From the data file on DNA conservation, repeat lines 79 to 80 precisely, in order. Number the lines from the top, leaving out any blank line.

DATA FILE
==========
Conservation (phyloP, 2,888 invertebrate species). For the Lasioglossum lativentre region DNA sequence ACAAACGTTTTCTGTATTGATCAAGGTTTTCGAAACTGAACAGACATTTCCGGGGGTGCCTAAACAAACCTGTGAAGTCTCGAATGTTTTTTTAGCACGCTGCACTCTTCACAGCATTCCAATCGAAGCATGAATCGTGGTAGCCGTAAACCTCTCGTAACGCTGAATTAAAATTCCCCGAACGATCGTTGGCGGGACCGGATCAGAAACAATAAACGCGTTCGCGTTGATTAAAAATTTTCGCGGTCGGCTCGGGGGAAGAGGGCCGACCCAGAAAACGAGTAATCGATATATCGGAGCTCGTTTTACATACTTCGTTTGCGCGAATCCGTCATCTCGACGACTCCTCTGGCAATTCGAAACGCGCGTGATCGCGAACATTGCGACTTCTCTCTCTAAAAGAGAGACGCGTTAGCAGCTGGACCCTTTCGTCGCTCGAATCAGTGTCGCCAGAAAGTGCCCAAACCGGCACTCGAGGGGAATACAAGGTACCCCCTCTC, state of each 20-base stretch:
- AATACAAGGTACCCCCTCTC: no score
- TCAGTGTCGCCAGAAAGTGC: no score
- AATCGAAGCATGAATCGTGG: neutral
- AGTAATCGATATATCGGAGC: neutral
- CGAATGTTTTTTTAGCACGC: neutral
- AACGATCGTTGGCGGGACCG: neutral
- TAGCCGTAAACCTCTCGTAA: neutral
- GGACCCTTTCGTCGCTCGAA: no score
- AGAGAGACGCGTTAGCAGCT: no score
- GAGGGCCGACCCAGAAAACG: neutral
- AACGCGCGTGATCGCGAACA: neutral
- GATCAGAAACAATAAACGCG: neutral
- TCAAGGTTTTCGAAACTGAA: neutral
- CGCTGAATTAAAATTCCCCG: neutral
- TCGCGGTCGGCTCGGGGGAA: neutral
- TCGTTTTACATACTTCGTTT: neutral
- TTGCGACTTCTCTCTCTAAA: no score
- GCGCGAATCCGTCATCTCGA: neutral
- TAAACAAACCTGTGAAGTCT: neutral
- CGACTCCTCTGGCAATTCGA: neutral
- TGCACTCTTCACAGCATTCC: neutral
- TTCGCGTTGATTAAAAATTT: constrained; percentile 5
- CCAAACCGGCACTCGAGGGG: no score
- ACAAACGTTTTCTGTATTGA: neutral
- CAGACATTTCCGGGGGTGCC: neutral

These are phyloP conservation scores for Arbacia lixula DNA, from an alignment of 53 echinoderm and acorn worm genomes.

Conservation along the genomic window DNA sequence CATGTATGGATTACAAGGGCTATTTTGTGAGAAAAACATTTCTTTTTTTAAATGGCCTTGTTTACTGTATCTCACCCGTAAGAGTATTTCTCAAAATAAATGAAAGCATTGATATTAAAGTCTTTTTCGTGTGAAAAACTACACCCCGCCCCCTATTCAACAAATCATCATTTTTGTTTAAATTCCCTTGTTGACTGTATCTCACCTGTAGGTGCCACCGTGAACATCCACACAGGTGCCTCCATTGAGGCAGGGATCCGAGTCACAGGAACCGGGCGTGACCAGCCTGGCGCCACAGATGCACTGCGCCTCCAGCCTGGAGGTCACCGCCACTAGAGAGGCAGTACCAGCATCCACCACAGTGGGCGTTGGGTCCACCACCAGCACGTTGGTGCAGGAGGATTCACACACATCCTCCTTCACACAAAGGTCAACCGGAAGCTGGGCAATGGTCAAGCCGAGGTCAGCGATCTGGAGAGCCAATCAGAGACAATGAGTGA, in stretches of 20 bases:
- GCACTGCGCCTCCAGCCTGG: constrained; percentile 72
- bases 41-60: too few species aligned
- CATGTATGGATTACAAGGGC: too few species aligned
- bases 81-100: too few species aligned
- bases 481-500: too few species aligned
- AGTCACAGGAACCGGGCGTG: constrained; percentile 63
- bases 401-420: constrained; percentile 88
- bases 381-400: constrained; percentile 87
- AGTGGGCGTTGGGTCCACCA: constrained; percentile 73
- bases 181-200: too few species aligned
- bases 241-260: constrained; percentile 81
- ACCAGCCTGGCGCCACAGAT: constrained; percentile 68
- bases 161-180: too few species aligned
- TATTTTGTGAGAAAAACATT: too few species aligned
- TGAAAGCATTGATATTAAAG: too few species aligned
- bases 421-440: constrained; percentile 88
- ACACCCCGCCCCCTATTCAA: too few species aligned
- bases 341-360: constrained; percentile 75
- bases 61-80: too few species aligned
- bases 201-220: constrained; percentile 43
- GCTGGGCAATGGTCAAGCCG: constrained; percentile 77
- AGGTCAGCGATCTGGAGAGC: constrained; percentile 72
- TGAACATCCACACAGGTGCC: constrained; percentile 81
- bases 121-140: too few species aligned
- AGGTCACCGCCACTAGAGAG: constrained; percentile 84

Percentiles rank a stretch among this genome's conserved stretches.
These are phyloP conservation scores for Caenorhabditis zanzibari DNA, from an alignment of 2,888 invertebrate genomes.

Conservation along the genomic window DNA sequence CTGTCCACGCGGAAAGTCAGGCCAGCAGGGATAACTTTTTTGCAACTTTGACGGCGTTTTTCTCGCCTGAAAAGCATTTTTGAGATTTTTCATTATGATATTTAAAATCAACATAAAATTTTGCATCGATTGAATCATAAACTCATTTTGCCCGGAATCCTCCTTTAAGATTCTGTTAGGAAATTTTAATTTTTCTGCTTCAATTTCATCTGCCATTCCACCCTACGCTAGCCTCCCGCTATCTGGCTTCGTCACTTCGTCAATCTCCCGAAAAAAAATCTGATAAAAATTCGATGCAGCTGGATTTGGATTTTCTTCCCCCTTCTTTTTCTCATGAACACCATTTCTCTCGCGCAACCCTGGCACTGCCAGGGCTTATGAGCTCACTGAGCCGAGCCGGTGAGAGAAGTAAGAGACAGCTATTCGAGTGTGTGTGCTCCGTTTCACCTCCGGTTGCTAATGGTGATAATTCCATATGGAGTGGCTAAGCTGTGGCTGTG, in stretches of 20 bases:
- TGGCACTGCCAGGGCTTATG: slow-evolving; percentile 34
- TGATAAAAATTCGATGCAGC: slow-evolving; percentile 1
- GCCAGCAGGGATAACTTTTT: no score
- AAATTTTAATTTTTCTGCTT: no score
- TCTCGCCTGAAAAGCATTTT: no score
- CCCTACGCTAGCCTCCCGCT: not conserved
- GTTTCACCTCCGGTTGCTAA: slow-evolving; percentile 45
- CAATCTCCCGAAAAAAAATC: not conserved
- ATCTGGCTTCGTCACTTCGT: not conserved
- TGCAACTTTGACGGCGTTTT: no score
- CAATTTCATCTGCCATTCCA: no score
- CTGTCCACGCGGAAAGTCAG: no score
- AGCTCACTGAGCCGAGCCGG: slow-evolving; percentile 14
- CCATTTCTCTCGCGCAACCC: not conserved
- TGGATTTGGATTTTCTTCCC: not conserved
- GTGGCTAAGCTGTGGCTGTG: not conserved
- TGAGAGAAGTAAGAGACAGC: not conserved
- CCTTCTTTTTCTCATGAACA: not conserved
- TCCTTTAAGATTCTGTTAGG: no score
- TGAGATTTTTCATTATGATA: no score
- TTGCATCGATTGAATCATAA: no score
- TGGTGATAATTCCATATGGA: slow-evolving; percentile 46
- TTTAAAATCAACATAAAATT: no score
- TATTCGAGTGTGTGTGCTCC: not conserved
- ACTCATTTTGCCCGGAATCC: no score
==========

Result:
- TTTAAAATCAACATAAAATT: no score
- TATTCGAGTGTGTGTGCTCC: not conserved